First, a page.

Nod to Change as Jacobs Takes URJ Reins

Gospel Choir and African Tallit Symbolize New Path for Reform

Nod to Change: Rabbi Rick Jacobs pointedly used his installation as head of the Union for Reform Judaism to symbolize big changes at the group.
clark jones/urj
Nod to Change: Rabbi Rick Jacobs pointedly used his installation as head of the Union for Reform Judaism to symbolize big changes at the group.

By Debra Nussbaum Cohen

Published June 15, 2012, issue of June 22, 2012.
  • Print
  • Share Share
  • Single Page

Rabbi Rick Jacobs designed the ceremony that installed him as president of the Union for Reform Judaism to broadcast his vision of what the Reform movement — the largest denomination in American Jewish life — should be.

Rabbis and cantors led songs by Orthodox Rabbi Shlomo Carlebach and by Reform folksinger Debbie Friedman at the June 9 event. A 100-member gospel choir sang and got most people in the packed sanctuary on their feet and swaying. The choir came from Greater Centennial A.M.E. Zion Church in Mt. Vernon, N.Y., near Westchester Reform Temple in Scarsdale, N.Y., where Jacobs was the rabbi for 20 years. The new president of the Reform youth movement, an 18-year-old biracial man, chantedf the week’s Torah portion.

Choreographer Liz Lerman led “sacred movement,” reflecting Jacobs’s commitment to the arts and his past as a member of a modern dance troupe. And the ceremony was held at Brooklyn’s Congregation Beth Elohim, a synagogue recently revived by its rabbi and viewed as cutting edge, rather than at one of the Reform old-establishment congregations in Manhattan.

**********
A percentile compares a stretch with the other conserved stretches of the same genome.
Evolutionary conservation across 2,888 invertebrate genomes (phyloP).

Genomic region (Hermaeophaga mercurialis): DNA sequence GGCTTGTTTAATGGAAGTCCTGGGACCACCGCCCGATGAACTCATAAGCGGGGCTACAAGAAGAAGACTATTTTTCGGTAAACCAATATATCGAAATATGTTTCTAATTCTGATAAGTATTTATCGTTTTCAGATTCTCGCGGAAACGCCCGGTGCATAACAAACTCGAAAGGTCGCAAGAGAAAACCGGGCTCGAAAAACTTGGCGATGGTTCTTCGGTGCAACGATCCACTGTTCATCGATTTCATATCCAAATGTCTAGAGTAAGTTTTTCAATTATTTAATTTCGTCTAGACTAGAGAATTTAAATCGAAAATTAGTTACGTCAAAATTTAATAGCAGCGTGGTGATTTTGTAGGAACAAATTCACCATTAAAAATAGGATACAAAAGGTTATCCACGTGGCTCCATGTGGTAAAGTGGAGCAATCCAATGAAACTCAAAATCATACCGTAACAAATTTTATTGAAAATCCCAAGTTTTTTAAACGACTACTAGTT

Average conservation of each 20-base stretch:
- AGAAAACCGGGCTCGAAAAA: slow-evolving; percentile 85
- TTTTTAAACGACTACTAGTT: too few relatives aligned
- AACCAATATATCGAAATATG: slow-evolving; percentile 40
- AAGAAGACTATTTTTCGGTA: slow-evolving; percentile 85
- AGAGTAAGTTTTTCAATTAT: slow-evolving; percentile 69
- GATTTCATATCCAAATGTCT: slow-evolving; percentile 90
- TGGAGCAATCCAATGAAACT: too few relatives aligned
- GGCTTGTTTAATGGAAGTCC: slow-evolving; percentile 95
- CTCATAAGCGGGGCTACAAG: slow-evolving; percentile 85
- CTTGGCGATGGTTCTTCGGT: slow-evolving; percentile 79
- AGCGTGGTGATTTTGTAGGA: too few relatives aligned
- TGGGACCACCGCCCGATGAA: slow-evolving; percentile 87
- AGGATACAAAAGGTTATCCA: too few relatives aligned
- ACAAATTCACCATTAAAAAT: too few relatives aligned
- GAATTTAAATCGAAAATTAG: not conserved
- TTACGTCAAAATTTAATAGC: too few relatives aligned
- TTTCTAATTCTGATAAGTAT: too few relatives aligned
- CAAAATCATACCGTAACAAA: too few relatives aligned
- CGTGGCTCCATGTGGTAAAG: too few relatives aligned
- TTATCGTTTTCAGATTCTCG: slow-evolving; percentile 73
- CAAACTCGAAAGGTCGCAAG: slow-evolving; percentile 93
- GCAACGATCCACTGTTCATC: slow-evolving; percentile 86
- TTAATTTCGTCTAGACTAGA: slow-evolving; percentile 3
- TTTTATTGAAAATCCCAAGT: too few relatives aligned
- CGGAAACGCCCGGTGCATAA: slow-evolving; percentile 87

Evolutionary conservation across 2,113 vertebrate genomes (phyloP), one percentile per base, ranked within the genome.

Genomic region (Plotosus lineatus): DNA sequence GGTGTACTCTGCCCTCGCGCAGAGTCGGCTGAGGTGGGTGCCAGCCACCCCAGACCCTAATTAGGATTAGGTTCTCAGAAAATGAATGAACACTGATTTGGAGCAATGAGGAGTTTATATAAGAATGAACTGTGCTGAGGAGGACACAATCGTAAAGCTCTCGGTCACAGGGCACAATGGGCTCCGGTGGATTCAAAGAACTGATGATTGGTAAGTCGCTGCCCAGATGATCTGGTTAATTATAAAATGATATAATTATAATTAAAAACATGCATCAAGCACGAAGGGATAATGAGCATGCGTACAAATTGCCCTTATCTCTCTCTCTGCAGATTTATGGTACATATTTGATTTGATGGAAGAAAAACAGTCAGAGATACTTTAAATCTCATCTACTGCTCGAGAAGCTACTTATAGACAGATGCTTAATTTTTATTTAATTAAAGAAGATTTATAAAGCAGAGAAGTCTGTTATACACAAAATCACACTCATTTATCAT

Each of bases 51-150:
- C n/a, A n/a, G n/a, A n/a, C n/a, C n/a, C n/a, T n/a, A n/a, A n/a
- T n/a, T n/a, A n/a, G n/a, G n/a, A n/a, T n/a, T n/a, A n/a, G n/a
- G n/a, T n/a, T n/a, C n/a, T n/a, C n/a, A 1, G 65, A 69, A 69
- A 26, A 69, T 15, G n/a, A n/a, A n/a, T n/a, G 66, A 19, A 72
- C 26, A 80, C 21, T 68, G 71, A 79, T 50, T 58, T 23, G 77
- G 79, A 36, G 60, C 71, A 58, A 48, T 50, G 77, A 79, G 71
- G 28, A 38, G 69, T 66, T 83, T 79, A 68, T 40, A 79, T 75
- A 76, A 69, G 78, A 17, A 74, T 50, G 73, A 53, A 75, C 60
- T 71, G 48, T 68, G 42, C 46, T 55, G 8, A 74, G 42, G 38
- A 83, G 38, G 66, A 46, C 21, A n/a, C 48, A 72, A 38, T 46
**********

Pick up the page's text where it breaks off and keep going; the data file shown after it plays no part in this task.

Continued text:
Greater Centennial Choir of A.M.E. Zion Church sings.
clark jones/urj
Greater Centennial Choir of A.M.E. Zion Church sings.

Throughout his installation, Jacobs wore a tallit made from cloth he purchased in Chad, where he visited Darfuri refugee camps with American Jewish World Service several years ago.

While the installation marked the ceremonial start of Jacobs’s time at the helm of URJ, it has been a year since his appointment was announced and six months since he started working there. He immediately restructured the 139-year-old organization, eliminating about 20 positions and shrinking the board of directors. He also changed the board’s mandate and overhauled the organization’s business model.

These are dramatic changes meant to turn around a denomination that is, like the Conservative movement, aging and facing challenges both financial and existential.

“You can be serious about your Judaism and not necessarily affiliated with a synagogue” today, Jacobs said in an interview with the Forward a few days before his installation. “The greatest challenge is creating a Reform movement that is nimble and responsive to all that’s changing in the wider Jewish community and at the same time really anchoring the center,” he said. “We are realigning our priorities to meet those challenges, to have a very clear sense of the timeless as well as the timely. It’s very dangerous to sit and hold on to the status quo, which religious denominations are usually quite good at.”